The construction industry continues to expand, according to two new sets of industry statistics, but a return to recession is expected over the next few months.
The September Markit / CIPS Construction Purchasing Managers’ Index (PMI) posted a score of 53.8, up from the 52.1 recorded in August.
And the latest Construction Activity Barometer, from Ernst and Young and the Construction Products Association (CPA), showed a reading of 74 for the third quarter, a marginal fall on Q2, but a substantial increase on the same period a year ago.
For both figures, a score of above 50 represents an increase in activity, while a reading below represents a fall.
Noble Francis, economics director for the CPA, said: “Sales of both heavy side products and light side products were strong relative to 2009 Q3.
“From a level of 66 in 2010 Q2, the light side sales index climbed to 73, its highest level in three years and 54% of light side respondents reported that sales volumes were higher than in the same quarter 12 months ago. The heavy side sales index stood at 79 for the second consecutive quarter and a significant 71% of respondents reported that their sales rose.”
Expectations about the future, however, are more subdued, Francis added: “Respondents to the survey did warn that recovery is unlikely to be sustained beyond 2010 and expressed concern about the pending Comprehensive Spending Review on 20 October.
“The Association’s latest forecast expects that, despite a slight rise in construction output this year, the contraction in capital expenditure will be sufficient to send the industry back into recession in 2011.”
The improved Construction PMI score was boosted by commercial and civil engineering work, but again, confidence over future business was notably lower, and jobs were cut at the fastest pace in six months.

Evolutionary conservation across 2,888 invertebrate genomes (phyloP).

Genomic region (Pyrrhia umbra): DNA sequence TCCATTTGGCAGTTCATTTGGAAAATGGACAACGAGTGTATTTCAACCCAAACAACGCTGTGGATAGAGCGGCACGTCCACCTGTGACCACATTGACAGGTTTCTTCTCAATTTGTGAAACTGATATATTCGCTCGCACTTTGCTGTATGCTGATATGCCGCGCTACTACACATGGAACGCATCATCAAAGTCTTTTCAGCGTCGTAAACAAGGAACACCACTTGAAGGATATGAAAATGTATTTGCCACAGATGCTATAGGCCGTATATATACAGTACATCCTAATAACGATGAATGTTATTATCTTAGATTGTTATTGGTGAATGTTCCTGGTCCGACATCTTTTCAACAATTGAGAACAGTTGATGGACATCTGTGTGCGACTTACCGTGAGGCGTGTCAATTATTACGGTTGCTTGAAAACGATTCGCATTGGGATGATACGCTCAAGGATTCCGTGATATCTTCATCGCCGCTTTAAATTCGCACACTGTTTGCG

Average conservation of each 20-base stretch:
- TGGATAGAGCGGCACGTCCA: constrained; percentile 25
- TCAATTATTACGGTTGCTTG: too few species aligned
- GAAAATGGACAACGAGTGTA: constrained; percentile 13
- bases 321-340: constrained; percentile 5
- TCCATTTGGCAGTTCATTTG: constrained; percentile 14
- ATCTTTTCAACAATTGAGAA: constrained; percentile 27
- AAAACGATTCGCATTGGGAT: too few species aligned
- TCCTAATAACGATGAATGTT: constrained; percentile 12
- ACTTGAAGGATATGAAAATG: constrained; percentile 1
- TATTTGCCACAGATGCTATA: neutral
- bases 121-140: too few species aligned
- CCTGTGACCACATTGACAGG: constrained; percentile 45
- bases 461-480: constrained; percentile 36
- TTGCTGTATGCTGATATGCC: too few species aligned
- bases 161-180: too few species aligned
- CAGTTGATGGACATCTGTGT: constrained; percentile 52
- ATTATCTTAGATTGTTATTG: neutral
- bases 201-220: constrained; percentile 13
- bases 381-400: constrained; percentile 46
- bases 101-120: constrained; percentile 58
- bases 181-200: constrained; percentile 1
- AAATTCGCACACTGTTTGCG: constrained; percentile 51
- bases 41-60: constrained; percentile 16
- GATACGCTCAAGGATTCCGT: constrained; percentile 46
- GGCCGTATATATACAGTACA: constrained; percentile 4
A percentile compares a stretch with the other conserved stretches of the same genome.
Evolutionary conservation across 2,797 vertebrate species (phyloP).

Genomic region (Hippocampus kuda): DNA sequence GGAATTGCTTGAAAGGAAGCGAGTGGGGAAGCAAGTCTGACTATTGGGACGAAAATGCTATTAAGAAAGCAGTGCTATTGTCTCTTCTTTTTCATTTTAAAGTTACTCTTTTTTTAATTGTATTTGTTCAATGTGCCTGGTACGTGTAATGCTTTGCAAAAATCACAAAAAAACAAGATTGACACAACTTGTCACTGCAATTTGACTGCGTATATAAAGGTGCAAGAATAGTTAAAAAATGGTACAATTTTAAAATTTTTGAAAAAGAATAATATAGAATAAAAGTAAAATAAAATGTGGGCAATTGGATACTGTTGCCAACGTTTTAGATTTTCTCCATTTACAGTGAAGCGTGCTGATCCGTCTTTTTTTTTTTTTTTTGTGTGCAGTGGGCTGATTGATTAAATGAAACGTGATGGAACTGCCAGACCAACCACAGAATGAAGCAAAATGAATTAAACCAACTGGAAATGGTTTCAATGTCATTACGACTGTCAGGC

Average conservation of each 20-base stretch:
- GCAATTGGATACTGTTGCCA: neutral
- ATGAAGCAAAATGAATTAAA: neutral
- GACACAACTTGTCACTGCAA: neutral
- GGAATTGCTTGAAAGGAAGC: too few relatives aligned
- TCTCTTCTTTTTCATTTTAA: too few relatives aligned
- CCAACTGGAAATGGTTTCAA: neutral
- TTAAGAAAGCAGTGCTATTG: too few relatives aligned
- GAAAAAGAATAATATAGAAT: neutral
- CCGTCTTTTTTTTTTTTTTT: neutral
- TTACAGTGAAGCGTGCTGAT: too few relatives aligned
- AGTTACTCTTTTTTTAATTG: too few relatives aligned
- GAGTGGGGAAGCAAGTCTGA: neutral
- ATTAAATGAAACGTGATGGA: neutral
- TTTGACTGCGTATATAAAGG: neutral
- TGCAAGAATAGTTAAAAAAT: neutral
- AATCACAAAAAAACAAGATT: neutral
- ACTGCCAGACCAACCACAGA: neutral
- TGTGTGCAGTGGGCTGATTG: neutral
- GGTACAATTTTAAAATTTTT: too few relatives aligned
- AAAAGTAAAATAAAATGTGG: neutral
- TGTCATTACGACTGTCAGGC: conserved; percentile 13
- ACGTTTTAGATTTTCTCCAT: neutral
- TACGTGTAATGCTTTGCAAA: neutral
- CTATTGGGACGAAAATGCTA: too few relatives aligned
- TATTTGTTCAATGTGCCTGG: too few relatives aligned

The rise in civil engineering activity was the strongest since February 2008. In contrast, the residential construction sub-sector recorded a marked fall in activity, ending a twelve-month period of growth.
Meanwhile, input prices faced by constructors increased for an eighth successive month.
Confidence amongst UK construction companies was notably weaker during September, as concerns over public spending cutbacks remained. The degree of optimism fell since August to an eighteen-month low. Only in the second half of 2008 has sentiment been lower than that indicated in September.
Sarah Ledger, economist at Markit and author of the Construction PMI, said: “Confidence amongst construction companies suffered a sharp knock in September. This was played out through a further marked cut in jobs.
“However, the overall economy is not forecast to return to the depths of the downturn recorded in 2008/2009, suggesting that constructors have had their fingers burnt by the severity of the recent recession and are perhaps overly cautious on their outlook for the sector.”